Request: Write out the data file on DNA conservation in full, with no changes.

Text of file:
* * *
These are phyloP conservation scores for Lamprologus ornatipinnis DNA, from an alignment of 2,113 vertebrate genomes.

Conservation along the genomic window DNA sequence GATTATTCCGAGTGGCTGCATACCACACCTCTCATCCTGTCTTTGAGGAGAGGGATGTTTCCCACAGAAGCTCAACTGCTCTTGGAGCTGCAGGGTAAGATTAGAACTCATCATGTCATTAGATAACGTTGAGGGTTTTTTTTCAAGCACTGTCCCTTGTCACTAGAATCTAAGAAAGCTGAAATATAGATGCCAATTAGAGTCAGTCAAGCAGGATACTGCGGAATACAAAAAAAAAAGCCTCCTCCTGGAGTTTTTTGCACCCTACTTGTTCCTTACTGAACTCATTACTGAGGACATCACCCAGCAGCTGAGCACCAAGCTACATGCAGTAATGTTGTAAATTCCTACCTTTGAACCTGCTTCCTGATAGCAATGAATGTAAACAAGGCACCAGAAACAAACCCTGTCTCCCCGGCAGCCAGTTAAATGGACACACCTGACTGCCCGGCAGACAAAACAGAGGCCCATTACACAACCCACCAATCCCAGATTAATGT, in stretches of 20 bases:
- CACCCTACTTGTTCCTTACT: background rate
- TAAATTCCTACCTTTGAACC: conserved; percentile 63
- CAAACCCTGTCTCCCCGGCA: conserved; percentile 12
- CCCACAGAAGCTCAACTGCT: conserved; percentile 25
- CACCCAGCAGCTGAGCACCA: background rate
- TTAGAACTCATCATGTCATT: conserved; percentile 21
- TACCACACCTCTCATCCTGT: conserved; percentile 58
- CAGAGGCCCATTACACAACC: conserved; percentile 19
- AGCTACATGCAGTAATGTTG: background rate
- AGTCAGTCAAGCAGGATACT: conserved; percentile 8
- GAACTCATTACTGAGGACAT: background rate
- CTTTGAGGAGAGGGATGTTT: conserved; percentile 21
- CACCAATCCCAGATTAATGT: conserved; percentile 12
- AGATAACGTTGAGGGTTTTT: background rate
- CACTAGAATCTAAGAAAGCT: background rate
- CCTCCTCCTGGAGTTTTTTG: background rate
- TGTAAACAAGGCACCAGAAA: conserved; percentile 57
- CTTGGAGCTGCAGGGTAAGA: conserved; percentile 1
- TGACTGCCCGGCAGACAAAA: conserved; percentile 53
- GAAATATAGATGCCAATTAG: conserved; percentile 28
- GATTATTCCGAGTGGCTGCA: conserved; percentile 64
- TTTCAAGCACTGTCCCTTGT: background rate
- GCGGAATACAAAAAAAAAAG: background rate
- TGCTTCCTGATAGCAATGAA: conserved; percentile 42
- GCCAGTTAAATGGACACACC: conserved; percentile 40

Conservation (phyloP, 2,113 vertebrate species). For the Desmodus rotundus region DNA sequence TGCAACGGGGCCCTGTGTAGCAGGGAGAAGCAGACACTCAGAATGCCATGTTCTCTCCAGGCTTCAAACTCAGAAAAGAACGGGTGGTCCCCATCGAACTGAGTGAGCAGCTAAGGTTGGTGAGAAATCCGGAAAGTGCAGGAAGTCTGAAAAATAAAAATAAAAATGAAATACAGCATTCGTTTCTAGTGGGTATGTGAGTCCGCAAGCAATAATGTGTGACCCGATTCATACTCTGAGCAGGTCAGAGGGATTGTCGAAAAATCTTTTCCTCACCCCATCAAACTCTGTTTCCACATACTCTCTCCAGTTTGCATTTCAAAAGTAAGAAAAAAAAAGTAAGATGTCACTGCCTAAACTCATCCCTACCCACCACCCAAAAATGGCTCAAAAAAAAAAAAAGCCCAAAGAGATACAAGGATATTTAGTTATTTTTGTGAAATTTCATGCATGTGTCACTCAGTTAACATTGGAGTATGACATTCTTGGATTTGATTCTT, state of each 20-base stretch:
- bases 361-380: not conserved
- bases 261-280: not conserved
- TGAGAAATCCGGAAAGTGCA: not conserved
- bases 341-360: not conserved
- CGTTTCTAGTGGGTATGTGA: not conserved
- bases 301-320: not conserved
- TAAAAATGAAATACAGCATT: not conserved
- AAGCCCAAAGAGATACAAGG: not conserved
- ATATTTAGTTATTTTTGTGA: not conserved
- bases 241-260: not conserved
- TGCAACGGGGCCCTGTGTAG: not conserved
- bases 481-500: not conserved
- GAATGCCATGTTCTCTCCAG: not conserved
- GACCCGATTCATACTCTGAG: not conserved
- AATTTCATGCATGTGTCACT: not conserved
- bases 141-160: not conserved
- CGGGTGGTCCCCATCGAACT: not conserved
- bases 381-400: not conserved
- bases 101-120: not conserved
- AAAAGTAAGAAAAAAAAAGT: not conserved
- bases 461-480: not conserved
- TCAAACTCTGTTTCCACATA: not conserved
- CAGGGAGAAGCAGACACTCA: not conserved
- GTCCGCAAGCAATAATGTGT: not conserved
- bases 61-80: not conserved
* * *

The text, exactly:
These are phyloP conservation scores for Lamprologus ornatipinnis DNA, from an alignment of 2,113 vertebrate genomes.

Conservation along the genomic window DNA sequence GATTATTCCGAGTGGCTGCATACCACACCTCTCATCCTGTCTTTGAGGAGAGGGATGTTTCCCACAGAAGCTCAACTGCTCTTGGAGCTGCAGGGTAAGATTAGAACTCATCATGTCATTAGATAACGTTGAGGGTTTTTTTTCAAGCACTGTCCCTTGTCACTAGAATCTAAGAAAGCTGAAATATAGATGCCAATTAGAGTCAGTCAAGCAGGATACTGCGGAATACAAAAAAAAAAGCCTCCTCCTGGAGTTTTTTGCACCCTACTTGTTCCTTACTGAACTCATTACTGAGGACATCACCCAGCAGCTGAGCACCAAGCTACATGCAGTAATGTTGTAAATTCCTACCTTTGAACCTGCTTCCTGATAGCAATGAATGTAAACAAGGCACCAGAAACAAACCCTGTCTCCCCGGCAGCCAGTTAAATGGACACACCTGACTGCCCGGCAGACAAAACAGAGGCCCATTACACAACCCACCAATCCCAGATTAATGT, in stretches of 20 bases:
- CACCCTACTTGTTCCTTACT: background rate
- TAAATTCCTACCTTTGAACC: conserved; percentile 63
- CAAACCCTGTCTCCCCGGCA: conserved; percentile 12
- CCCACAGAAGCTCAACTGCT: conserved; percentile 25
- CACCCAGCAGCTGAGCACCA: background rate
- TTAGAACTCATCATGTCATT: conserved; percentile 21
- TACCACACCTCTCATCCTGT: conserved; percentile 58
- CAGAGGCCCATTACACAACC: conserved; percentile 19
- AGCTACATGCAGTAATGTTG: background rate
- AGTCAGTCAAGCAGGATACT: conserved; percentile 8
- GAACTCATTACTGAGGACAT: background rate
- CTTTGAGGAGAGGGATGTTT: conserved; percentile 21
- CACCAATCCCAGATTAATGT: conserved; percentile 12
- AGATAACGTTGAGGGTTTTT: background rate
- CACTAGAATCTAAGAAAGCT: background rate
- CCTCCTCCTGGAGTTTTTTG: background rate
- TGTAAACAAGGCACCAGAAA: conserved; percentile 57
- CTTGGAGCTGCAGGGTAAGA: conserved; percentile 1
- TGACTGCCCGGCAGACAAAA: conserved; percentile 53
- GAAATATAGATGCCAATTAG: conserved; percentile 28
- GATTATTCCGAGTGGCTGCA: conserved; percentile 64
- TTTCAAGCACTGTCCCTTGT: background rate
- GCGGAATACAAAAAAAAAAG: background rate
- TGCTTCCTGATAGCAATGAA: conserved; percentile 42
- GCCAGTTAAATGGACACACC: conserved; percentile 40

Conservation (phyloP, 2,113 vertebrate species). For the Desmodus rotundus region DNA sequence TGCAACGGGGCCCTGTGTAGCAGGGAGAAGCAGACACTCAGAATGCCATGTTCTCTCCAGGCTTCAAACTCAGAAAAGAACGGGTGGTCCCCATCGAACTGAGTGAGCAGCTAAGGTTGGTGAGAAATCCGGAAAGTGCAGGAAGTCTGAAAAATAAAAATAAAAATGAAATACAGCATTCGTTTCTAGTGGGTATGTGAGTCCGCAAGCAATAATGTGTGACCCGATTCATACTCTGAGCAGGTCAGAGGGATTGTCGAAAAATCTTTTCCTCACCCCATCAAACTCTGTTTCCACATACTCTCTCCAGTTTGCATTTCAAAAGTAAGAAAAAAAAAGTAAGATGTCACTGCCTAAACTCATCCCTACCCACCACCCAAAAATGGCTCAAAAAAAAAAAAAGCCCAAAGAGATACAAGGATATTTAGTTATTTTTGTGAAATTTCATGCATGTGTCACTCAGTTAACATTGGAGTATGACATTCTTGGATTTGATTCTT, state of each 20-base stretch:
- bases 361-380: not conserved
- bases 261-280: not conserved
- TGAGAAATCCGGAAAGTGCA: not conserved
- bases 341-360: not conserved
- CGTTTCTAGTGGGTATGTGA: not conserved
- bases 301-320: not conserved
- TAAAAATGAAATACAGCATT: not conserved
- AAGCCCAAAGAGATACAAGG: not conserved
- ATATTTAGTTATTTTTGTGA: not conserved
- bases 241-260: not conserved
- TGCAACGGGGCCCTGTGTAG: not conserved
- bases 481-500: not conserved
- GAATGCCATGTTCTCTCCAG: not conserved
- GACCCGATTCATACTCTGAG: not conserved
- AATTTCATGCATGTGTCACT: not conserved
- bases 141-160: not conserved
- CGGGTGGTCCCCATCGAACT: not conserved
- bases 381-400: not conserved
- bases 101-120: not conserved
- AAAAGTAAGAAAAAAAAAGT: not conserved
- bases 461-480: not conserved
- TCAAACTCTGTTTCCACATA: not conserved
- CAGGGAGAAGCAGACACTCA: not conserved
- GTCCGCAAGCAATAATGTGT: not conserved
- bases 61-80: not conserved